Gov. Jay Inslee's task force on southern resident orca recovery released its first recommendations Friday to help Puget Sound's orcas, on the brink of extinction.
From dam teardowns to a temporary moratorium on whale watching of southern residents by any boat, a governor’s task force on orca recovery released its first round of recommendations Friday.
Task-force members said at a news conference at the Seattle Aquarium that bold action is needed to save the critically endangered population of killer whales from extinction. Only 74 southern resident orcas remain.
The recommendations will depend on significant new funding from the state Legislature as well as new legislation to take effect, so the wish list is a long way from becoming reality for the whales.
Most Read Local Stories
- After 7-year battle, Lake City neighbors rejoice as Lake Washington dead end becomes a public beach
- Crash kills woman, critically injures 2 children near Sammamish
- Driver runs down, kills 2 people at Washington beach
- Man plunges 60 feet into Lake Washington while fleeing officer on 520 bridge, police say
- Man in serious condition after shooting on Capitol Hill, officials say
Among the biggest changes called for is a 3- to 5-year moratorium on whale watching by any boat of the southern residents, to provide quieter waters for them.
Some of the most controversial issues considered by the task force were put off, including breaching of the Lower Snake River dams.
The busting of those dams — to support bigger returns of chinook salmon, orcas’ primary food — was the most broadly supported ask put forth in public comments to Gov. Jay Inslee’s task force.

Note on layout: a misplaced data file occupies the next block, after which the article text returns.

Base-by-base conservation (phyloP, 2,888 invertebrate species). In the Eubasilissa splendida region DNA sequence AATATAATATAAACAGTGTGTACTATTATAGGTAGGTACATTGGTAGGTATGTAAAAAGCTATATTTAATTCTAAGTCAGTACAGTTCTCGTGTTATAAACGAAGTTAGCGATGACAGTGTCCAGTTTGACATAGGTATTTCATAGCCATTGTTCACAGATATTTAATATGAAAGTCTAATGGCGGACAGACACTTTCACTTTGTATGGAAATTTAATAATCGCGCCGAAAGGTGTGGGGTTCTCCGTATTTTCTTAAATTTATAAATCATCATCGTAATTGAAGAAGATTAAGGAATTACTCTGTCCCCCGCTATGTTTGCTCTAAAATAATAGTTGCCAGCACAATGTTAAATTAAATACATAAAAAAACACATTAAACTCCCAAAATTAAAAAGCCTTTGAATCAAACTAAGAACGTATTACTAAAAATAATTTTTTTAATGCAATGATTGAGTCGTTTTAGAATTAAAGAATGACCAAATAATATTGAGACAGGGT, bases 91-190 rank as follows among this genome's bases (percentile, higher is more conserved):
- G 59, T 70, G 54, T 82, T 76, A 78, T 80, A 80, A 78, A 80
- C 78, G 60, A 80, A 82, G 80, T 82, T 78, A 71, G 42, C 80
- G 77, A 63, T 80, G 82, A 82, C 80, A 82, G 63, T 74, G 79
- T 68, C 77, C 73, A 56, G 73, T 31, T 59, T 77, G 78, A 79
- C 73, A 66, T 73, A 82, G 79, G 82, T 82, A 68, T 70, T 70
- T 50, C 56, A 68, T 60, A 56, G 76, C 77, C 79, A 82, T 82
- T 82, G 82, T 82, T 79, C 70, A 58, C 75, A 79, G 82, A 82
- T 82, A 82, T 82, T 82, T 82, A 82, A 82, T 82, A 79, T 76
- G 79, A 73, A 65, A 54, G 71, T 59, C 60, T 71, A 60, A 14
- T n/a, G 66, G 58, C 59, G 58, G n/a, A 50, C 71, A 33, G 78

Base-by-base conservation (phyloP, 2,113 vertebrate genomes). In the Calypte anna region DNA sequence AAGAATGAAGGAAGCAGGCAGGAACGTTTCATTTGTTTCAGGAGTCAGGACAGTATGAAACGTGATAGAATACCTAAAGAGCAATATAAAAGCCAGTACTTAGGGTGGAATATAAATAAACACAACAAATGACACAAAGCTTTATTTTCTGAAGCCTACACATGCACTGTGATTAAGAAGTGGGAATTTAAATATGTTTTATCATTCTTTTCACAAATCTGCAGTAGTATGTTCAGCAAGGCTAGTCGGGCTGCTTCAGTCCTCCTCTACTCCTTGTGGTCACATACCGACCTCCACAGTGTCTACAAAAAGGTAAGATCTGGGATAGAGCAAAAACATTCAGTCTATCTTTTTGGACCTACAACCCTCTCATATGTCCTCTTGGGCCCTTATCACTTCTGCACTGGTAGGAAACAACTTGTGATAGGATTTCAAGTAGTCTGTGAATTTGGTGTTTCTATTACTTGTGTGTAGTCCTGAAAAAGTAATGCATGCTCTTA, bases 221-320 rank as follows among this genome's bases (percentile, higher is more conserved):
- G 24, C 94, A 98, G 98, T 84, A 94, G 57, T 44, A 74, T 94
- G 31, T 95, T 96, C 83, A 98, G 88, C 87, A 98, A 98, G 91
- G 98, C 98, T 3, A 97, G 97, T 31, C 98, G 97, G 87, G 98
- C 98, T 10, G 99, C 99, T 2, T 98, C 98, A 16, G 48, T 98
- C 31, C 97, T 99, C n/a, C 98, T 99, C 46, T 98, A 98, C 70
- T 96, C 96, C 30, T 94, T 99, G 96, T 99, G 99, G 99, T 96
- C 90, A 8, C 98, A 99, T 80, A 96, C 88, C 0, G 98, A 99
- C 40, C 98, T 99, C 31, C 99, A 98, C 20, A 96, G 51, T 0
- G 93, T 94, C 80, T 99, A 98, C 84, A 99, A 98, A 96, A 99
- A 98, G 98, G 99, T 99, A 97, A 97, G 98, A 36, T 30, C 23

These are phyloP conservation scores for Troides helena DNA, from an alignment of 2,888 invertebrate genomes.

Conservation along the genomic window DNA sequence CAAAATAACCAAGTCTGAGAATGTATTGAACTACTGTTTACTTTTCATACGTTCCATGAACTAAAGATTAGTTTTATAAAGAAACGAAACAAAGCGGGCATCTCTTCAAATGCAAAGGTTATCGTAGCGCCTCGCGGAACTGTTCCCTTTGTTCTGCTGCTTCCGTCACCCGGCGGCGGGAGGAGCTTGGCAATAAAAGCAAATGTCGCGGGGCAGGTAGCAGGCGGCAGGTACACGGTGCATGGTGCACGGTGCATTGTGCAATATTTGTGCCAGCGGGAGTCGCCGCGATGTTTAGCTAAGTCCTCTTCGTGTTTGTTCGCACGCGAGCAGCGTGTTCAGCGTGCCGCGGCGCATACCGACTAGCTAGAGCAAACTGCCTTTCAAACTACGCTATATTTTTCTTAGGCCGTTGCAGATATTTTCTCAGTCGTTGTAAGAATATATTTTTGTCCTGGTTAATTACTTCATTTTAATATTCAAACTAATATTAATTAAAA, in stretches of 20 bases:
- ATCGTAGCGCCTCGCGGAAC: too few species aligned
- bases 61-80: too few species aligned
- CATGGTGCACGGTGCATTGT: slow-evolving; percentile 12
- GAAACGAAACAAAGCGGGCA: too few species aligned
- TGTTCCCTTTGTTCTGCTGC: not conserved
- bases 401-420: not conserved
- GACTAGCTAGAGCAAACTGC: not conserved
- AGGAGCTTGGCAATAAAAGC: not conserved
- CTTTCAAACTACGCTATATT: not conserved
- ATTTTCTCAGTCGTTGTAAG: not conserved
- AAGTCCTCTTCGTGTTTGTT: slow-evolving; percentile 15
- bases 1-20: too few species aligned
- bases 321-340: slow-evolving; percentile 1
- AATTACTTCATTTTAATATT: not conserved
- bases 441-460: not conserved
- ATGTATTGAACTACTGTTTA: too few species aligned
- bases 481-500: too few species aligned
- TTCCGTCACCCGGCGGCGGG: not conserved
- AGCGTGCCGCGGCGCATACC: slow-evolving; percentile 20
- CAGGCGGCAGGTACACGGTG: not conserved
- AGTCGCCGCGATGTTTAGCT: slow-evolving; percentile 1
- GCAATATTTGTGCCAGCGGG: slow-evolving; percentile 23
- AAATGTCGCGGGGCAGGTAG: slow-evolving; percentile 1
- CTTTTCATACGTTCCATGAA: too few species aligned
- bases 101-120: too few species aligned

The task force demurred, putting the issue to a study committee, but did single out two dams for removal within two years in Puget Sound: a dam on the middle fork of the Nooksack River and a dam on the Pilchuck River.
The task force also called for better enforcement of existing regulations to protect the whales.
A total of 36 recommendations after six months of work are intended to increase chinook runs, decrease noise from vessels and reduce exposure of orcas and the salmon they eat to contaminants.
The task force also called for increasing the spill of water through the Columbia and Snake River dams, widely regarded by scientists as one of the best early steps that can be taken to help boost salmon survival.
The task force also supported funding to determine how to re-establish fish passage above the Chief Joseph and Grand Coulee Dams on the Columbia River and on the Tacoma Water Diversion, Howard Hanson and Mud Mountain Dams in Puget Sound. Typical strategies include trapping and trucking fish around dams or fish ladders.
Boosts in hatchery production were also supported by the task force, where that doesn’t impede wild chinook recovery.
The focus on prey was driven by the orcas’ biggest need: access to adequate, high quality food, especially chinook, the orcas’ preferred fish.
Rob Williams, a Seattle-based biologist at Oceans Initiative, a science non-profit, studies orcas on both sides of the U.S.-Canada border. He found in a recent paper published with other colleagues that the southern resident population needs about 662 large chinook every single day to meet their calorie requirements. “That needs to be the new normal,” Williams said in an interview.